The connected society has been the catalyst for a plethora of digital initiatives and innovations, but the increased adoption of the internet of things across every industry is providing companies with numerous opportunities to digitalize processes that would otherwise have been physical. And while the shift from a reactive stance to a proactive attitude is arguably a work-in-progress, the utilization of next generation data and analytics technologies is certainly gathering pace.
Digital twins are a perfect example of this evolving awareness of what can be done in terms of leveraging actionable insights and delivering business outcomes.
The concept, which was introduced officially to an engineering conference in 2002, has already been applied to the manufacturing and automotive sectors, but its benefits are not limited to heavy machinery or connected industrial assets. In fact, the first practical application of the “digital twin” was demonstrated by NASA back in 2010.
On a very simple level, the digital twin is a virtual real-time representation of a physical asset or process. Based in the cloud, the digital version mimics the millions of data points that are generated by said assets or processes, allowing companies to see a living model of what is happening. When you are talking about assets that could cost millions of dollars to replace, then the insights that the twin provides are invaluable.
In recent years, the concept has moved from its engineering origins to encompass other industries, such as healthcare and the supply chain.
For the purposes of this blog post, it is the former that we want to highlight. To be more specific, we will be looking at how digital twins can enhance the quality of treatment for Chronic Obstructive Pulmonary Disease (COPD) and how they can be an effective tool for healthcare providers or doctors.
What is COPD?
According to the World Health Organization, COPD is the third leading cause of death worldwide, killing 3.23 million people (about the population of Arkansas) in 2019 alone. And while it is common, preventable and treatable, this lung disease is a global problem.
At its core, COPD affects the lungs and causes an individual to have difficulty breathing. When the disease takes hold, the lungs become inflamed and thicker than normal, which prevents the flow of oxygen.
When that happens, the tissue where oxygen is exchanged is damaged and the air flow in and out of the lungs decreases. Less oxygen is available for the body’s tissues and waste carbon dioxide (which is generated naturally) is retained. As the disease progresses, the shortness of breath that a person now experiences becomes a major problem – if you are interested in learning more about COPD, this factsheet from the American Lung Association is a good place to start.
It should be noted that COPD is not curable, but it is treatable. The key point to remember is that (like many other diseases) if left untreated, then it can cause serious health issues, with death the likely outcome. Treatment can take the form of antibiotics or steroids (depending on the severity of the condition), while there may be a requirement for inhalers or nebulized medicine.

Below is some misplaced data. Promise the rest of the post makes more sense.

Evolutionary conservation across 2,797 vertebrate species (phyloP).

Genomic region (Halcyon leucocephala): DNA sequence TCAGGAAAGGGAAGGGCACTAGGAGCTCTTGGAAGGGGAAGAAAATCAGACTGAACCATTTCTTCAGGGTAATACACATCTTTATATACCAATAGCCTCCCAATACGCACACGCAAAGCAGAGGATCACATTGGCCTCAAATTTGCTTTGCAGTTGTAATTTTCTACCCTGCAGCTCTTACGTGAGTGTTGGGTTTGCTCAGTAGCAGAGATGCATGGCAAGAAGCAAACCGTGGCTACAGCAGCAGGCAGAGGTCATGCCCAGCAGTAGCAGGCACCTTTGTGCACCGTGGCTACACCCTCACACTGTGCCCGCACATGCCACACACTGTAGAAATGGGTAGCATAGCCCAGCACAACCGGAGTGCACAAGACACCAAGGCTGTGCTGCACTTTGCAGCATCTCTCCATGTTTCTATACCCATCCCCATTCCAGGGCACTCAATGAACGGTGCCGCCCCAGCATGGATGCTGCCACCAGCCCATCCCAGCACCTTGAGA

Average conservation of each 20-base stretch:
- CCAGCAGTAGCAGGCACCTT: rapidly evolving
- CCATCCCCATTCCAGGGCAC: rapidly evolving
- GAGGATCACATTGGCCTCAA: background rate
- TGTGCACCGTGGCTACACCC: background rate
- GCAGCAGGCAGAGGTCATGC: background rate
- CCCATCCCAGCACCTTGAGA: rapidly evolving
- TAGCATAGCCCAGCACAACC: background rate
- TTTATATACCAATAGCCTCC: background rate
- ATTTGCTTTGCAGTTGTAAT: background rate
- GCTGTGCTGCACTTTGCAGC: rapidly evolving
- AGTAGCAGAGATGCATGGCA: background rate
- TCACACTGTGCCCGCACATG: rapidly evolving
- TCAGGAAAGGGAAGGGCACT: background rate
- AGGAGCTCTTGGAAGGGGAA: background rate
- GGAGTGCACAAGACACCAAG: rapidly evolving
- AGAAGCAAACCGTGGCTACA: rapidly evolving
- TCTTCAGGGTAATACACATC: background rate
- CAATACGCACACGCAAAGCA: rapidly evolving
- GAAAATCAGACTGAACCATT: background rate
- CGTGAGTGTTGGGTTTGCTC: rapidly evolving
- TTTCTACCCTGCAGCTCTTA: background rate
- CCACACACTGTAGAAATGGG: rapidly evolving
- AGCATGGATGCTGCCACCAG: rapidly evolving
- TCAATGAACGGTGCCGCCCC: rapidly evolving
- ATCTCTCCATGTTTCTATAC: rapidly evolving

The question that we need to consider is how digital assets or processes can alleviate or prevent the suffering that COPD causes. For that reason alone, the digital twin can be a lifeline for patients and providers.
Digital Twins can Benefit Patient Care
As we have noted above, the digital twin is a virtual or living representation of a physical object, and one that draws heavily on data. That makes it a good fit for the healthcare sector, even more so when you think about the amount of information that doctors or clinicians need to do their job effectively.
By integrating a digital twin into the treatment of a disease such as COPD, there is an opportunity to visualize both simple and complex medical responses to a patient condition without administering medication to the physical aspect – in this case, this would be the patient.
Let us look at the following scenario.
A patient suffering from COPD gets admitted to a healthcare provider for treatment. Before the patient gets seen by a doctor or nurse, patient data is entered as an electronic health record (EHR) into the system. Once that is done, the EHR will generate a digital twin by using both the historic data available and the diagnosis reports from the physician.
This means that the patient is now generating data points which can be studied and analyzed, providing an effective diagnosis for ongoing treatment. In many cases, this will involve the use of healthcare-centric sensors (in the form of wearables or an implantable), which can track the progress of COPD and align with the diagnosis required for health vitals.
A recent paper published by the National Institute for Healthcare Research takes a deeper dive into these use cases, which you can read here.
The Role of Sensors
Sensors are used to accurately know the state of the patient and to extract the health vitals from the patient’s body. For patients experiencing COPD, these sensors must be of a high enough precision to obtain not only quality results but also to avoid false triggers.
The graphic below shows where doctors and clinicians can use ECG sensors to determine a set of rules for assessing the level of COPD in a patient.
These rules are commonly defined as follows: